From Australia’s Jewish Past:
The Montefiore Family in Australia
First published in J-Wire October 4, 2021
Joseph Barrow Montefiore and his wife Rebecca and their first two children Georgiana Judith Barrow and Esther Hannan Barrow arrived in Sydney on 22 February 1829.
There was confusion about the spelling of the family name. Various spellings had been seen in shipping notices and in the local press of either Montefiore, Montefore and even Montefiero.
It was noted in the Sydney Gazette and New South Wales Advertiser on 26 February 1829 that Mr Montefoire, who arrived on the ‘Jupiter’ is connected with the highly respectable house of that name in London, and that he has brought out a capital of more than £20,000. He has joined us at an unfortunate crisis, but we hope he will not ultimately be disappointed.
Again on 28 February 1829, they made another attempt to correct the misnomer ‘The name of a respectable Gentleman who has just arrived upon our shores, has been singularly mis-spelt. We will try again – we believe it is M-O-N-T-E-F-I-E-R-O.’
Finally, they had success on 3 March 1829 and it was noted as: BLUNDER UPON BLUNDER. – There seems a fatality about our printers, with regard to the orthography of Mr. What-d’ye-call-him’s name. However, we’ll master the difficulty, if we try for a month: – here goes again – Mr. EM-O-EN-TEE-EFF-EYE O-ARR-EE – that is, Mr. Montefiore.
A rival newspaper, The Australian, didn’t miss the opportunity to point out these errors on 3-March 1829: We are requested to give a correct orthography of the name of the firm lately arrived, to which allusion was made in our last — MONTEFIORE & CO., not “M-O-N-T-E-F-I-E-R-O,” as was misspelt by a contemporary.
The following is a lead-in to stories of four Montefiore families who were Australian pioneers. Introducing Joseph Elias Montefiore who married Rachel Mocatta, the daughter of Abraham Mocatta, a powerful bullion broker in London. Their son, Sir Moses Haim Montefiore, became a financier, activist, and philanthropist. Their company, known as ‘Montefiore’’ acted as stockbrokers for Nathan Mayer Rothschild, who, in 1824, together with Moses Montefiore established the Alliance Assurance Company in Moses’ home in ‘London. The sons of Eliezer Levi Montefiore, the pioneers – Jacob ‘Barrow’ Montefiore and Joseph ‘Barrow’ Montefiore acted as agents for the Rothschilds in Australia.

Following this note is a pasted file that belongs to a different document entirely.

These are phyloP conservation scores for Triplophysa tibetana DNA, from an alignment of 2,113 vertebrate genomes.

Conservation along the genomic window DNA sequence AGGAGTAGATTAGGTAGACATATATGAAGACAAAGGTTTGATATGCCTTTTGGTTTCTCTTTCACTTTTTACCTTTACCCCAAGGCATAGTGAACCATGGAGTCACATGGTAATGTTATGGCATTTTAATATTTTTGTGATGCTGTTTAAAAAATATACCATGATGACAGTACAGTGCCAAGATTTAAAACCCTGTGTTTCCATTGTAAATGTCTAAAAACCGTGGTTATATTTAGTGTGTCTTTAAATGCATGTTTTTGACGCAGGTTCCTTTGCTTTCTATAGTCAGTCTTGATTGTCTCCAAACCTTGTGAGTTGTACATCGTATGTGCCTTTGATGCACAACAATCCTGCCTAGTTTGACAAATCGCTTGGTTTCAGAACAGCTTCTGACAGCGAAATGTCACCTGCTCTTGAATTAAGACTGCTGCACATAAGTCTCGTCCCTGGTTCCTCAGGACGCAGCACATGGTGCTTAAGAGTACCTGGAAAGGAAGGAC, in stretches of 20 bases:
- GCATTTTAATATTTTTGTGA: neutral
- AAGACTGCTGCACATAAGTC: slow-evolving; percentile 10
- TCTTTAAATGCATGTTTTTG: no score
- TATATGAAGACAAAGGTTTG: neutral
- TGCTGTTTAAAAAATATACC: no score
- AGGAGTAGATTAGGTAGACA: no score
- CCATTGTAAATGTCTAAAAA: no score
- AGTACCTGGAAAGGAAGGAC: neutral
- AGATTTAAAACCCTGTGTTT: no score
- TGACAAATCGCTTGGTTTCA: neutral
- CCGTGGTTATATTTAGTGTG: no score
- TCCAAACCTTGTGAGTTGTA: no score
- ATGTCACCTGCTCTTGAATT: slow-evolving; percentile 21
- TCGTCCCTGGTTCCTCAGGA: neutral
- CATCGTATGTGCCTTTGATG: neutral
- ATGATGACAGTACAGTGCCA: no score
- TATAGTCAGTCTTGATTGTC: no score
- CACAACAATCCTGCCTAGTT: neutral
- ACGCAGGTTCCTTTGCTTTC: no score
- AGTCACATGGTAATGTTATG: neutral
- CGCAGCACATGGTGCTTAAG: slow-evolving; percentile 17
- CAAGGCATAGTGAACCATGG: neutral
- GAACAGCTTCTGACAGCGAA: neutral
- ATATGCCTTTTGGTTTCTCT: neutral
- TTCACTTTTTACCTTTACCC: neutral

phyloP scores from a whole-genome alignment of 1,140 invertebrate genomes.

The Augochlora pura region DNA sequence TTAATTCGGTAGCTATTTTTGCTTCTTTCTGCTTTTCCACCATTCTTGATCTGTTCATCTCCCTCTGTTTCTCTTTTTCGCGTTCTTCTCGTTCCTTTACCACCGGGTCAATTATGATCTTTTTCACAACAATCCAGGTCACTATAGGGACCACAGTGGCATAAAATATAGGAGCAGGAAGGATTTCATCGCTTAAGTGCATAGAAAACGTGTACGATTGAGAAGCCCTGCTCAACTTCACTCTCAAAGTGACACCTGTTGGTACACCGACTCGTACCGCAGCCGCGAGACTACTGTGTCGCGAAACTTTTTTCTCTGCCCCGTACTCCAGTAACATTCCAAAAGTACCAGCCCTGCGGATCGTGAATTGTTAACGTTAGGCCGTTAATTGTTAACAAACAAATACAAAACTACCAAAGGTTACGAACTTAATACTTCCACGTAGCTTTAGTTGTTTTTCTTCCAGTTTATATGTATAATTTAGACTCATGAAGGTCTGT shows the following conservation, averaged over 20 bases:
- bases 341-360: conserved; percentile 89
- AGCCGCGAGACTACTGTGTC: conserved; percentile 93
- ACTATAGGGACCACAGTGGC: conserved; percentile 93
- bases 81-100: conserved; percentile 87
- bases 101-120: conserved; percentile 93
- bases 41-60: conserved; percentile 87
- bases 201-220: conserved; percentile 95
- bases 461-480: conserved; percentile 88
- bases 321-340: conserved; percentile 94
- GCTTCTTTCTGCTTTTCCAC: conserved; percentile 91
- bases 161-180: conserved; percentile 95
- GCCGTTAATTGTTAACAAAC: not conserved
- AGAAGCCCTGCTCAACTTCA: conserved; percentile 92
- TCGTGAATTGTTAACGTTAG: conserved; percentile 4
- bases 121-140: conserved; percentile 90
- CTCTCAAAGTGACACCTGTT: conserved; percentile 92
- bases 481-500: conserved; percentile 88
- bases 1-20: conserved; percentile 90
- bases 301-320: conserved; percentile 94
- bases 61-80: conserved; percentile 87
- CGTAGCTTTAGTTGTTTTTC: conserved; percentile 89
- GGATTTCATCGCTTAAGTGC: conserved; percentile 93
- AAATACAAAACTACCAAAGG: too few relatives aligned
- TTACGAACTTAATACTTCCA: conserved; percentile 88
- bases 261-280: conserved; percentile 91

There was significant correspondence between Australia and England with regard to the Rothschilds from the Montefiore families – namely Jacob and Joseph between 1840 and 1850s. The brothers compiled detailed reports of the discovery of gold in Ballarat and charted the development of the community following this event. In 1852, Jacob sent a Report on Trade in New South Wales, (the ‘Victoria Report’) to N M Rothschild & Sons reporting on opportunities in Victoria. Unfortunately, the relationship of the Montefiores and the Rothschilds ended in 1855, as Jacob was bankrupt and employees of the Rothschild company in London had to be sent to Melbourne to sort it all out. It is documented that through the efforts of the Australian Montefiore family, it can be credited with assisting the Rothschilds to buy Australian gold, which continues to this day.
The relationship between the Montefiore and Rothschild families stems from Sir Moses Haim Montefiore who was born in Italy in 1784, moving to England, where the first generation, his grandfather, Moses Vital Montefiore had emigrated to London in the 1740s, then following a large contingent of “Montefiores”. Moses’ parents, Joseph Elias and Rachel was the daughter of Abraham Mocatta, a powerful bullion broker. Through poor business details, Moses was not able to finish school and went to help in a wholesale tea merchant and grocer. Through this he learnt a great deal, entering the London Stock Exchange in 1806. However, life was not good as he lost all his clients’ money having been an accomplice to fraud business actions.
In 1812 Moses married Judith Cohen whose sister Hannah had married Nathan Mayer Rothschild, who headed the family’s banking business in Britain. The two brothers-in-law became business partners and Moses never looked back and went on to be a most well-respected and successful businessman, devoting much of his time and resources to community and civic affairs and specifically to the Jewish community. In Australia, we know of him through the Montefiore families you will read about, as well as the Montefiore Jewish Homes, which were named after him.